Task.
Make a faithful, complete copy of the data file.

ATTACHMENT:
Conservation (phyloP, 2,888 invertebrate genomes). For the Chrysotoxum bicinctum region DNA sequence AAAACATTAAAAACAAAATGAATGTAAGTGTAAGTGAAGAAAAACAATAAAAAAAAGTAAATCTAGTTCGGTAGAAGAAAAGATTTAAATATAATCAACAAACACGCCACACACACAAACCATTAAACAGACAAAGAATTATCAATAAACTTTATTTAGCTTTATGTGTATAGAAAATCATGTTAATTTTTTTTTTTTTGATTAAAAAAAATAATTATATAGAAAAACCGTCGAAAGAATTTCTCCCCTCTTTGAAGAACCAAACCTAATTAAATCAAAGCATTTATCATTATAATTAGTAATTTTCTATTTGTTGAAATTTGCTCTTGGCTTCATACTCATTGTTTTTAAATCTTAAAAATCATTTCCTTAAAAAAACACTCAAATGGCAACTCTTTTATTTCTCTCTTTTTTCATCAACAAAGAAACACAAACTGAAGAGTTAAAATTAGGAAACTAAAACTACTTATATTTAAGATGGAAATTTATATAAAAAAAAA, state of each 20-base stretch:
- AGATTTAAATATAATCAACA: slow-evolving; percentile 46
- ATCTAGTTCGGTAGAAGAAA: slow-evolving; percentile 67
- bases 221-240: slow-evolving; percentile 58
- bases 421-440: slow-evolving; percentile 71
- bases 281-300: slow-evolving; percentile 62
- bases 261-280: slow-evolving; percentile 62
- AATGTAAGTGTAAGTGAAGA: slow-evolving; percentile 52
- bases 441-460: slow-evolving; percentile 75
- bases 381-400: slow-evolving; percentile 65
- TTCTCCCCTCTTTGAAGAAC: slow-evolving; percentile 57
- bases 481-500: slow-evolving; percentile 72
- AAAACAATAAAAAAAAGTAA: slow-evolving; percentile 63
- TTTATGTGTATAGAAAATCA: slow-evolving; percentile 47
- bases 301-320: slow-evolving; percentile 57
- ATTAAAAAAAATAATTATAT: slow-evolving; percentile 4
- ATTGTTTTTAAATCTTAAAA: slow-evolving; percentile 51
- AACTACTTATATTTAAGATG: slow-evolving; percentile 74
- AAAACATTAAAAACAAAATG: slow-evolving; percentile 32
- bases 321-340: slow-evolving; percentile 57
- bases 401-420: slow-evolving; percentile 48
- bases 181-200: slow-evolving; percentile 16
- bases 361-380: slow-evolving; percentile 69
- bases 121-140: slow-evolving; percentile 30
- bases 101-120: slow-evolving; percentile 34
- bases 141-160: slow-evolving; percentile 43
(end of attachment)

Conservation (phyloP, 2,888 invertebrate genomes). For the Chrysotoxum bicinctum region DNA sequence AAAACATTAAAAACAAAATGAATGTAAGTGTAAGTGAAGAAAAACAATAAAAAAAAGTAAATCTAGTTCGGTAGAAGAAAAGATTTAAATATAATCAACAAACACGCCACACACACAAACCATTAAACAGACAAAGAATTATCAATAAACTTTATTTAGCTTTATGTGTATAGAAAATCATGTTAATTTTTTTTTTTTTGATTAAAAAAAATAATTATATAGAAAAACCGTCGAAAGAATTTCTCCCCTCTTTGAAGAACCAAACCTAATTAAATCAAAGCATTTATCATTATAATTAGTAATTTTCTATTTGTTGAAATTTGCTCTTGGCTTCATACTCATTGTTTTTAAATCTTAAAAATCATTTCCTTAAAAAAACACTCAAATGGCAACTCTTTTATTTCTCTCTTTTTTCATCAACAAAGAAACACAAACTGAAGAGTTAAAATTAGGAAACTAAAACTACTTATATTTAAGATGGAAATTTATATAAAAAAAAA, state of each 20-base stretch:
- AGATTTAAATATAATCAACA: slow-evolving; percentile 46
- ATCTAGTTCGGTAGAAGAAA: slow-evolving; percentile 67
- bases 221-240: slow-evolving; percentile 58
- bases 421-440: slow-evolving; percentile 71
- bases 281-300: slow-evolving; percentile 62
- bases 261-280: slow-evolving; percentile 62
- AATGTAAGTGTAAGTGAAGA: slow-evolving; percentile 52
- bases 441-460: slow-evolving; percentile 75
- bases 381-400: slow-evolving; percentile 65
- TTCTCCCCTCTTTGAAGAAC: slow-evolving; percentile 57
- bases 481-500: slow-evolving; percentile 72
- AAAACAATAAAAAAAAGTAA: slow-evolving; percentile 63
- TTTATGTGTATAGAAAATCA: slow-evolving; percentile 47
- bases 301-320: slow-evolving; percentile 57
- ATTAAAAAAAATAATTATAT: slow-evolving; percentile 4
- ATTGTTTTTAAATCTTAAAA: slow-evolving; percentile 51
- AACTACTTATATTTAAGATG: slow-evolving; percentile 74
- AAAACATTAAAAACAAAATG: slow-evolving; percentile 32
- bases 321-340: slow-evolving; percentile 57
- bases 401-420: slow-evolving; percentile 48
- bases 181-200: slow-evolving; percentile 16
- bases 361-380: slow-evolving; percentile 69
- bases 121-140: slow-evolving; percentile 30
- bases 101-120: slow-evolving; percentile 34
- bases 141-160: slow-evolving; percentile 43